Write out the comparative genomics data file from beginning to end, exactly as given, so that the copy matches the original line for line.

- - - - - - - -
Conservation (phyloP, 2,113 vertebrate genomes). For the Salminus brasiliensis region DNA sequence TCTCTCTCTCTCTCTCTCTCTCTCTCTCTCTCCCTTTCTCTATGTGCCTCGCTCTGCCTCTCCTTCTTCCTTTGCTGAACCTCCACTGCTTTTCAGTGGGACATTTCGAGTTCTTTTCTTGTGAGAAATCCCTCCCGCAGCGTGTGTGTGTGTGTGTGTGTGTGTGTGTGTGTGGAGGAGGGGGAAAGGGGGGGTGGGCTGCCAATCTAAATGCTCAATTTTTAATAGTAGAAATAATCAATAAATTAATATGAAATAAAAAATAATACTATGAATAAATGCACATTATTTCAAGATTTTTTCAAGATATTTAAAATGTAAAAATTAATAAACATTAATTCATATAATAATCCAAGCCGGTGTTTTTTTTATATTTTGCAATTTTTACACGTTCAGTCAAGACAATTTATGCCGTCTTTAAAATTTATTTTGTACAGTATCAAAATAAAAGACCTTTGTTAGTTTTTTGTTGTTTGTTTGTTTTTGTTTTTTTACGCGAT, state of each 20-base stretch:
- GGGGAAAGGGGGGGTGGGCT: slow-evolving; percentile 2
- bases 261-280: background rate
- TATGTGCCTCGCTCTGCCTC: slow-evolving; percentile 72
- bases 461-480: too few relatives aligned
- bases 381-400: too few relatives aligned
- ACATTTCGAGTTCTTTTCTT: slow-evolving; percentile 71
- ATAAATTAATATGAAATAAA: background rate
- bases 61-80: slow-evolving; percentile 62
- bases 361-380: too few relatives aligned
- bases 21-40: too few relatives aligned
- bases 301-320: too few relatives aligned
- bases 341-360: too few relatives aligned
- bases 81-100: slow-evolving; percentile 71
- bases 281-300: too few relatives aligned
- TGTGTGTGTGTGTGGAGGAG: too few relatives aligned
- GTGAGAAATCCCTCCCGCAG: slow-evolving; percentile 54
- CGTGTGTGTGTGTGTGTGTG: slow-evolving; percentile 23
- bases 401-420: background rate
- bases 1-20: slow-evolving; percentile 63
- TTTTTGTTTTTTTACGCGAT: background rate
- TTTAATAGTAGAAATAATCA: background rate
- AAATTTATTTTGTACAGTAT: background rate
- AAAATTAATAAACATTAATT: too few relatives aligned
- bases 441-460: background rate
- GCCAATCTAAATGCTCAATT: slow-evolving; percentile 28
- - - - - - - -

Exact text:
Conservation (phyloP, 2,113 vertebrate genomes). For the Salminus brasiliensis region DNA sequence TCTCTCTCTCTCTCTCTCTCTCTCTCTCTCTCCCTTTCTCTATGTGCCTCGCTCTGCCTCTCCTTCTTCCTTTGCTGAACCTCCACTGCTTTTCAGTGGGACATTTCGAGTTCTTTTCTTGTGAGAAATCCCTCCCGCAGCGTGTGTGTGTGTGTGTGTGTGTGTGTGTGTGTGGAGGAGGGGGAAAGGGGGGGTGGGCTGCCAATCTAAATGCTCAATTTTTAATAGTAGAAATAATCAATAAATTAATATGAAATAAAAAATAATACTATGAATAAATGCACATTATTTCAAGATTTTTTCAAGATATTTAAAATGTAAAAATTAATAAACATTAATTCATATAATAATCCAAGCCGGTGTTTTTTTTATATTTTGCAATTTTTACACGTTCAGTCAAGACAATTTATGCCGTCTTTAAAATTTATTTTGTACAGTATCAAAATAAAAGACCTTTGTTAGTTTTTTGTTGTTTGTTTGTTTTTGTTTTTTTACGCGAT, state of each 20-base stretch:
- GGGGAAAGGGGGGGTGGGCT: slow-evolving; percentile 2
- bases 261-280: background rate
- TATGTGCCTCGCTCTGCCTC: slow-evolving; percentile 72
- bases 461-480: too few relatives aligned
- bases 381-400: too few relatives aligned
- ACATTTCGAGTTCTTTTCTT: slow-evolving; percentile 71
- ATAAATTAATATGAAATAAA: background rate
- bases 61-80: slow-evolving; percentile 62
- bases 361-380: too few relatives aligned
- bases 21-40: too few relatives aligned
- bases 301-320: too few relatives aligned
- bases 341-360: too few relatives aligned
- bases 81-100: slow-evolving; percentile 71
- bases 281-300: too few relatives aligned
- TGTGTGTGTGTGTGGAGGAG: too few relatives aligned
- GTGAGAAATCCCTCCCGCAG: slow-evolving; percentile 54
- CGTGTGTGTGTGTGTGTGTG: slow-evolving; percentile 23
- bases 401-420: background rate
- bases 1-20: slow-evolving; percentile 63
- TTTTTGTTTTTTTACGCGAT: background rate
- TTTAATAGTAGAAATAATCA: background rate
- AAATTTATTTTGTACAGTAT: background rate
- AAAATTAATAAACATTAATT: too few relatives aligned
- bases 441-460: background rate
- GCCAATCTAAATGCTCAATT: slow-evolving; percentile 28